Let’s not tip-toe around it – Rebooting a franchise that has managed to muster a cult-like following is a massive challenge. Not only do you need to be true to the source material (in a way that it appeases those cultists), but you also need to successfully introduce the franchise to a modern-day audience. This balancing act is so precarious, that is usually ends in a franchise reboot ending up in two ways: Firstly, modern-day audiences will likely see it as a strangely ‘alien’ piece of fanfare, or secondly, original franchise fans experience it as being so far removed from the original source material, that it just doesn’t do the film’s heritage justice. It’s very, very rare that you manage to find a franchise reboot that has its own unique spirit whilst at the same time, still staying true to the personality and defining aspects of the legacy it borrows from.
Sure, Mad Max: Fury Road, had an advantage in that it was directed by the exact same person that brought to life the original Mad Max trilogy. But if you think this means that you can expect a simple rehash of the original Mad Max recipe, then you’ll be pleasantly surprised, as the film does an incredible job in revitalising this iconic franchise.
|Don't worry, you'll have a similar look on your face throughout the course of the film.|
The first thing you’re sure to notice is the viciously distinct and vibrant post-apocalyptic world created by director George Miller. You can’t afford to blink once in this film, folks – it has been painstakingly layered with a tremendous amount of beautiful detail that results in a highly animated world, only equal in grandeur to a massive Steven Spielberg production. The barren and desperate world that Miller creates here is perfectly juxtaposed with the colourful, but mostly displeasing characters that inhabit it, the likes of which can’t be adequately described with words alone. There is so much gorgeous grotesqueness to stare at here, that the film can only be truly appreciated after multiple repeat viewings.
"The barren and desperate world that Miller creates here is perfectly juxtaposed with the colourful, but mostly displeasing characters that inhabit it..."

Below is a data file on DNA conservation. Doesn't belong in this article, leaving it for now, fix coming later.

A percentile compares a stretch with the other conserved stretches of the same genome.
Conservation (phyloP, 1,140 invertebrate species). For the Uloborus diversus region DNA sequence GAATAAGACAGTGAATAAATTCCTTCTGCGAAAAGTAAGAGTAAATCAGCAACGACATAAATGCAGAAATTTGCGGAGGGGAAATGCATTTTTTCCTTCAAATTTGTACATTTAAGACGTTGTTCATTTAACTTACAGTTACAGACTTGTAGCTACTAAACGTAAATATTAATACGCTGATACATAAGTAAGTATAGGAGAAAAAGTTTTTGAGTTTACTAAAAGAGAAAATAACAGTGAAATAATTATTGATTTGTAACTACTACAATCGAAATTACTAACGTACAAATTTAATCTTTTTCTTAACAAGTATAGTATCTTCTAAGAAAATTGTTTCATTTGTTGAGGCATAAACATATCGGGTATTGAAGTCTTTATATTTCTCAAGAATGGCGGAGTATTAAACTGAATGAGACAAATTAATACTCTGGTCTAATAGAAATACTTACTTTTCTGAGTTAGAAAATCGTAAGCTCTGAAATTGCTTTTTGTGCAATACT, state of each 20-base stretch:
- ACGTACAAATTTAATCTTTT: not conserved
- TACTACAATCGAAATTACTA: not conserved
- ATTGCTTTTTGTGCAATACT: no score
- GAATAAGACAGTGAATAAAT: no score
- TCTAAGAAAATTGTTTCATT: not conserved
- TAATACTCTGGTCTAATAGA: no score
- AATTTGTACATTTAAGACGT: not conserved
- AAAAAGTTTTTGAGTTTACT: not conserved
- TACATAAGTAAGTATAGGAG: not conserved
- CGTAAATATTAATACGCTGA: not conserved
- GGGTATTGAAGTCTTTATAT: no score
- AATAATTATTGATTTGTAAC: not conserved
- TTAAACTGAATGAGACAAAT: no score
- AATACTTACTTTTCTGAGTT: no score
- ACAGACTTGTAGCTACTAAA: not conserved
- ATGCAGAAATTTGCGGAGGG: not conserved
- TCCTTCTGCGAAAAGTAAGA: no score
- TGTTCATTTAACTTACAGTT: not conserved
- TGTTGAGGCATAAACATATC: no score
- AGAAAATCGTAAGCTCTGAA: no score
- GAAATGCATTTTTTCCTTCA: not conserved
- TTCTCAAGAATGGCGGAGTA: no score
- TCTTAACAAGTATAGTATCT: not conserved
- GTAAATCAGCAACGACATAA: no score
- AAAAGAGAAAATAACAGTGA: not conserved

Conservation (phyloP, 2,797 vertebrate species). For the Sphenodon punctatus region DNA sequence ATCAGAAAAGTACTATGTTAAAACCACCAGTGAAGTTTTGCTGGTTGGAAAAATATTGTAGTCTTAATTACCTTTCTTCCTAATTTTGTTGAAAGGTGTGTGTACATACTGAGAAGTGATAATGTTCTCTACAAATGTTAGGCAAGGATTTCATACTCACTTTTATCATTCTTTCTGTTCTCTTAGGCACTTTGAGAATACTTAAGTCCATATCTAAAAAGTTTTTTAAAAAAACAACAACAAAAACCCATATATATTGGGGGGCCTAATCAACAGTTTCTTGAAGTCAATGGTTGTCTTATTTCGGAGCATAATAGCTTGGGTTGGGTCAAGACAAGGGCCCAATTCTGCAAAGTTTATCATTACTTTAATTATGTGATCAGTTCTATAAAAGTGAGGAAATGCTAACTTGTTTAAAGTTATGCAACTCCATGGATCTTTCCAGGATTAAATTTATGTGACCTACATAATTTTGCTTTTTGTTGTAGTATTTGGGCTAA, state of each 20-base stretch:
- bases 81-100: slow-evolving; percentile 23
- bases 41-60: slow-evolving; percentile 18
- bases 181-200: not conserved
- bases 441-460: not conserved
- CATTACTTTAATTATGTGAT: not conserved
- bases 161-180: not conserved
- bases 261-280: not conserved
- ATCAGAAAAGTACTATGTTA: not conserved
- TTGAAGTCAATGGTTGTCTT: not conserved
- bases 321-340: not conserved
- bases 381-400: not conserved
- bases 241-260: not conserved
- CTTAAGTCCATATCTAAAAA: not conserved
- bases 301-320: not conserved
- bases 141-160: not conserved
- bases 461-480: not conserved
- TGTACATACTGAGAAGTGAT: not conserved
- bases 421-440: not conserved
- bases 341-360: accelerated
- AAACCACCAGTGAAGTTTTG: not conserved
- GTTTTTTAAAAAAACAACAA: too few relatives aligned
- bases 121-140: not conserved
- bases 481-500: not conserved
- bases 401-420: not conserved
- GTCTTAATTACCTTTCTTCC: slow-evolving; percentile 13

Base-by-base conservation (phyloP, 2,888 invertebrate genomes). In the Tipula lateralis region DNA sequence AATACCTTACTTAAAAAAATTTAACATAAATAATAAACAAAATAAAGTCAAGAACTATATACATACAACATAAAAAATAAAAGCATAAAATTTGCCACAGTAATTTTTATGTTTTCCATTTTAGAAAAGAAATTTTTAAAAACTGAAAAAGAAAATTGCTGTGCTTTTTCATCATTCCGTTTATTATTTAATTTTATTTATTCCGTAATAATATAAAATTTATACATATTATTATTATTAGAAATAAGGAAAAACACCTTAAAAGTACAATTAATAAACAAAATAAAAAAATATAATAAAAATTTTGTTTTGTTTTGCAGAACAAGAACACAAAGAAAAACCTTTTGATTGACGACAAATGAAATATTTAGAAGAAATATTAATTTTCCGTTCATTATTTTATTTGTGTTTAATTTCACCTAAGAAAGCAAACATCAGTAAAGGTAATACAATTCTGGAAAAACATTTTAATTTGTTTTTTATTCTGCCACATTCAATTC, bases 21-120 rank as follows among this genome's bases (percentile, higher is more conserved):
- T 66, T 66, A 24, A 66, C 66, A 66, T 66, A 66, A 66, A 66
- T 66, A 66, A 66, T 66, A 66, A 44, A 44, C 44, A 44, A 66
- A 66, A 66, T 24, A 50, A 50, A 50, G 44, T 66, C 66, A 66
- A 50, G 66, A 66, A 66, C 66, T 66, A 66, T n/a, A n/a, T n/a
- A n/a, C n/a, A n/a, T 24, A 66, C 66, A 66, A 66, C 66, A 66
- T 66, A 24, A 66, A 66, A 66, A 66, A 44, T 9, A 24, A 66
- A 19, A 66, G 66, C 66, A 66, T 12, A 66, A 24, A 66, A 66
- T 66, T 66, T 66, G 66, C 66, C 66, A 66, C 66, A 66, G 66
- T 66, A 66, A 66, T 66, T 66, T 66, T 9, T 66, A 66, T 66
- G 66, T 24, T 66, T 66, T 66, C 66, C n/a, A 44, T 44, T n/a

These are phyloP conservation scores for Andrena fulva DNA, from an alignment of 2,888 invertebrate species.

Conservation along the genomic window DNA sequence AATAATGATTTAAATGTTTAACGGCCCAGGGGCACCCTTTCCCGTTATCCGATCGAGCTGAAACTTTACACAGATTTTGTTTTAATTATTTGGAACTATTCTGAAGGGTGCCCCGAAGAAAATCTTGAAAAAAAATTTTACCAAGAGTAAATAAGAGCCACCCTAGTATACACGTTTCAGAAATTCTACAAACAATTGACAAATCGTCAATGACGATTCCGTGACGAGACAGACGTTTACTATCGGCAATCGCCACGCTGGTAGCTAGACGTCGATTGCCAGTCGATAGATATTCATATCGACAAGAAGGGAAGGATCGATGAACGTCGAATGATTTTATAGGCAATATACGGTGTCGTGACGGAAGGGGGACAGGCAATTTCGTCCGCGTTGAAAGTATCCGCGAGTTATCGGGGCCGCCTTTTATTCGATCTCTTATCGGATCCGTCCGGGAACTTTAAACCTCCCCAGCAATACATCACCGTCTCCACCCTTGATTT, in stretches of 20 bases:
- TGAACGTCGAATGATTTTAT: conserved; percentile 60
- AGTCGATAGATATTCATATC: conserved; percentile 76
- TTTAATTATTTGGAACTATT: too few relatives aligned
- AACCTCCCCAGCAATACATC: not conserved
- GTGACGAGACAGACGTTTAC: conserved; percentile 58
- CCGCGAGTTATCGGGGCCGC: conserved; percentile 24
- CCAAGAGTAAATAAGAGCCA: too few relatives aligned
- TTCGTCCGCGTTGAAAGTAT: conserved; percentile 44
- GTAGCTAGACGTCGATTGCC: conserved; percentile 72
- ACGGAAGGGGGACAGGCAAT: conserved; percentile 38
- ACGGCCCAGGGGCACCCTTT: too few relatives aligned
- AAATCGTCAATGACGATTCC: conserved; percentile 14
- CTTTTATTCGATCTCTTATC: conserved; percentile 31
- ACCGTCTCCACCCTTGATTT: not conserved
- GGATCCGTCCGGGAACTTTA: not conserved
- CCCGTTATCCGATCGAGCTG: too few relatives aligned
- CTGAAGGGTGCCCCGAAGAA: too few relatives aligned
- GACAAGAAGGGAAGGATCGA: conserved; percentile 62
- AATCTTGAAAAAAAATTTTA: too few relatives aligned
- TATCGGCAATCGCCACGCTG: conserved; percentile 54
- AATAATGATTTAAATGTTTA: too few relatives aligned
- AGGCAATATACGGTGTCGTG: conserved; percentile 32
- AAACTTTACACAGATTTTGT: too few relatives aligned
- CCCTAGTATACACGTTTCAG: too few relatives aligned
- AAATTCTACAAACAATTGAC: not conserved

Another massive accomplishment is the film’s unfaltering and unforgiving grip on its viewer’s throat – there is little to no time to breathe in between the furious roaring of engines and the lavish spilling of blood, all neatly packaged in the form of carefully orchestrated action spectacles. There is a constant, relentless sense of impending doom and dread here that makes each and every scene gut-wrenching to endure, but at the same time, wholly pleasurable. Think of it as ‘a shot’ of high-end drugs, straight into the aorta, leaving you dangling from an unstable tight rope of fear and exhilaration.
Mad Max: Fury Road is an action film in the truest and best sense of the term, with Miller making sure not to waste any screen time on unnecessary dialogue. Due to the nature of the film’s plot, there’s no time for the characters to get lost in long-winded discussions or negotiations. It’s kill or be killed and the film’s main cast follows suit. That’s not to say that Miller doesn’t do amazing character work here – even though dialogue is kept to a minimum, Miller expertly highlights the cast’s non-verbal disclosures to create dramatic tension. Something as simple as a piercing and malevolent gaze between two characters is masterfully utilised to fill the gaps left by the film’s scarce approach to chatter. There’s no time for chit-chat in the world created by Miller and the film’s approach to character development complements this perfectly.
"Something as simple as a piercing and malevolent gaze between two characters is masterfully utilised to fill the gaps left by the film’s scarce approach to chatter"
And even though you shouldn’t go watch the film with the intention of leaving with profound topics to discuss afterwards, there are some very poignant themes that are sure to linger. Some of which are the film’s interesting, but distressful exploration of the repercussions of extreme fanaticism; the effects of desperation on human actions and lastly, how crippling a life devoid of hope can be. Because of this, Fury Road is an unforgiving little bugger, but at the same, such a delight to experience.
|You won't be able to look away.|
In conclusion, Fury Road is arguably, one of the best action films of the last decade. Not only does it successfully reboot one of the most well-loved action sci-fi franchises of cinema history, but it also manages to improve on the original premise in almost every way. A must-see.
Highlight: The final confrontation will leave you gasping for air. It's fucking awesome.